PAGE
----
For Disney the rose instead marks the ever decreasing time that the Beast has to end his curse as the petals slowly fall. It would seem unusual, perhaps, for Disney to show that materialistic and shallow requests are safer than those that are more modest and sentimental, as her father’s theft of the rose sent Beauty to the danger of the Beast.
The importance of Beauty’s family dynamic is diminished in the Disney reproduction, with Beauty and her father being the only members present. It is the jealousy of her sisters that sends Beauty to the home of the Beast originally, as they are envious that she was the only one who received a gift from her father. Moreover, when Beauty is granted a brief return to her home, her sisters, in a fake show of sibling love, persuade her to stay for a day longer than promised which sends the Beast into a devastated state of heartbreak. Beauty’s father, additionally, appears to be a more complex character in his pre-Disney representation. Beaumont repeatedly refers to him as ‘this afflicted father’ and the reader learns of his struggles supporting his daughters and giving them the life they desire after he loses his fortune. While the omission of these details reduces the depth of Belle’s character in some sense, adoration of books appears to be an addition by Disney (though Beaumont’s Beauty is fond of theatre) and enhances Beauty’s distinction from her surrounding shallow characters and makes her more relatable to many viewers. Additionally, the speaking and singing teapots, candles, and furniture are also a Disney addition, although the original house was filled with friendly rare birds, some of whom spoke, and a group of monkeys dressed as members of a Spanish royal court.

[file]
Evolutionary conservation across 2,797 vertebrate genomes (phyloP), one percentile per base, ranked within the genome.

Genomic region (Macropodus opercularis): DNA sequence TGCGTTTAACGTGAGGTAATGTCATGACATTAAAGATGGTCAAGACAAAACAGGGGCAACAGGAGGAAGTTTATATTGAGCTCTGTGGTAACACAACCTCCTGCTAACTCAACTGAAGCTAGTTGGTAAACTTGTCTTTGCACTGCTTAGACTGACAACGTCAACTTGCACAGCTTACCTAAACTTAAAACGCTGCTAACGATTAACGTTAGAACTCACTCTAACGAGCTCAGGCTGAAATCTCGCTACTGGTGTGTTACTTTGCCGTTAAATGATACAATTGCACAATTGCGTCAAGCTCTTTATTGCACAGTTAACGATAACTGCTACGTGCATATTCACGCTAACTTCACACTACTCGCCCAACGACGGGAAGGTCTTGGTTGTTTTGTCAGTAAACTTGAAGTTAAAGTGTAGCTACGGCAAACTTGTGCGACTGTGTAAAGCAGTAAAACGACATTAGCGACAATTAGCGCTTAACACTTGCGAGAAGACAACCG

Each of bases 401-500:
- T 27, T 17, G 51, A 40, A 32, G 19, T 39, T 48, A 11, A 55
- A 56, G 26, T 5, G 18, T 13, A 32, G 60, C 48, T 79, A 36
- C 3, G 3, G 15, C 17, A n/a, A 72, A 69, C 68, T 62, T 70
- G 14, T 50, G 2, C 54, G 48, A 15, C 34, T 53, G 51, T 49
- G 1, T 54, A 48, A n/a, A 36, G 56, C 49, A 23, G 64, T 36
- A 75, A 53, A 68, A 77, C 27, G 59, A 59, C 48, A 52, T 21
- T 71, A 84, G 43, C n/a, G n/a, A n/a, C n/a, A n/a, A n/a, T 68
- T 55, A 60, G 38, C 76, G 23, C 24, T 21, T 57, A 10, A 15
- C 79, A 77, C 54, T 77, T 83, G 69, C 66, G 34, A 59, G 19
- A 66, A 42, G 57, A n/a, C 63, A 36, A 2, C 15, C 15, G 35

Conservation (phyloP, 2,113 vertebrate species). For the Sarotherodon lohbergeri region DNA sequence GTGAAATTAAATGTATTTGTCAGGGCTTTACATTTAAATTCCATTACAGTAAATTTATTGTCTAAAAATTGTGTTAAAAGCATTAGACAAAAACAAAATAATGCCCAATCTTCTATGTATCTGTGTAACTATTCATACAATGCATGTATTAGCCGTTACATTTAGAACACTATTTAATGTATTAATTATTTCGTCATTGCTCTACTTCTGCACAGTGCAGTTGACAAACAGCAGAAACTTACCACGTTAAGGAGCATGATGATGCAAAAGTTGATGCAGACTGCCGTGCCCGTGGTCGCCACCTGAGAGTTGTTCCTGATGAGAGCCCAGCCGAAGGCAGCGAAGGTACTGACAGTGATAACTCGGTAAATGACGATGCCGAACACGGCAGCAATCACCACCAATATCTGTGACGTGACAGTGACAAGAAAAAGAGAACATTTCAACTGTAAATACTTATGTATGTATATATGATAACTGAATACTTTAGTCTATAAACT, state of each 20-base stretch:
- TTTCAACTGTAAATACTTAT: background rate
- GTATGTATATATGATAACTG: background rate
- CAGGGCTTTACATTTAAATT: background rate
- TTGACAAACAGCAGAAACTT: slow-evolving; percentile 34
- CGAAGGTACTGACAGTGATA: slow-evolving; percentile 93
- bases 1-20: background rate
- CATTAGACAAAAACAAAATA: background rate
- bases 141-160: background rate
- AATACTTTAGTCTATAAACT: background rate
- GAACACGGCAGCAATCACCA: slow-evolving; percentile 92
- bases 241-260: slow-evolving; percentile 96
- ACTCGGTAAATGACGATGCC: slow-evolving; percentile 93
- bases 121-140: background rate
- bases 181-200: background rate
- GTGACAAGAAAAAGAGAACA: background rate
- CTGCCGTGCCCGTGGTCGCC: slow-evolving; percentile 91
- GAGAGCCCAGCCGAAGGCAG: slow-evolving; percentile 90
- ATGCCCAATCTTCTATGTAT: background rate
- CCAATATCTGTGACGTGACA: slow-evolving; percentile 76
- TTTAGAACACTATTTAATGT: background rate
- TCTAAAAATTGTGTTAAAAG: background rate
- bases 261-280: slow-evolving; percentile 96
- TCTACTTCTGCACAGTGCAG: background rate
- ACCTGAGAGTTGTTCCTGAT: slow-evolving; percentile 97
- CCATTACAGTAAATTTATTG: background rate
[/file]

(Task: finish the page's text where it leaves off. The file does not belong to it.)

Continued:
What is consistent within the traditional tales and Disney’s version is how Beauty is the only character that does not respond to the horror of the Beast with violence or overt fear. Beaumont writes that upon ‘seeing the Beast approach, whom she could not behold without a shudder, she advanced with a firm step, and with a modest air saluted him very respectfully. This behaviour pleased the Monster.’ Even when she is first sent to the palace, expecting to meet her death, she disregards the physical appearance of her aggressor: ‘I reckon on a speedy death, and believe it to be unavoidable, what does it signify whether he who shall destroy me be agreeable or hideous.’ Beaumont shows how despite the Beast proposing to her daily and his appearance, Beauty loves him as a friend. Her notice of his love is handled wonderfully indifferently; Beauty is said to be ‘sufficiently aware that he was in love with her.’ She dreams of her prince killing the Beast, and in her dream she leaps to the Beast’s defence as she is grateful to him for his hospitality and caring nature. Beauty is not a woman hopelessly in love, when the prince she dreams of suggests she abandon or kill the Beast she, appalled, retorts ‘know that I would lay down my life to save his, and that this Monster, who is only one in form, has a heart so human, that he should not be persecuted for a deformity which he refrains from rendering more hideous by his actions.’ While Disney has changed details and different versions of Beauty and the Beast offer a fuller picture of the characters’ histories and motivations, the underlying message of not judging others on appearances remains.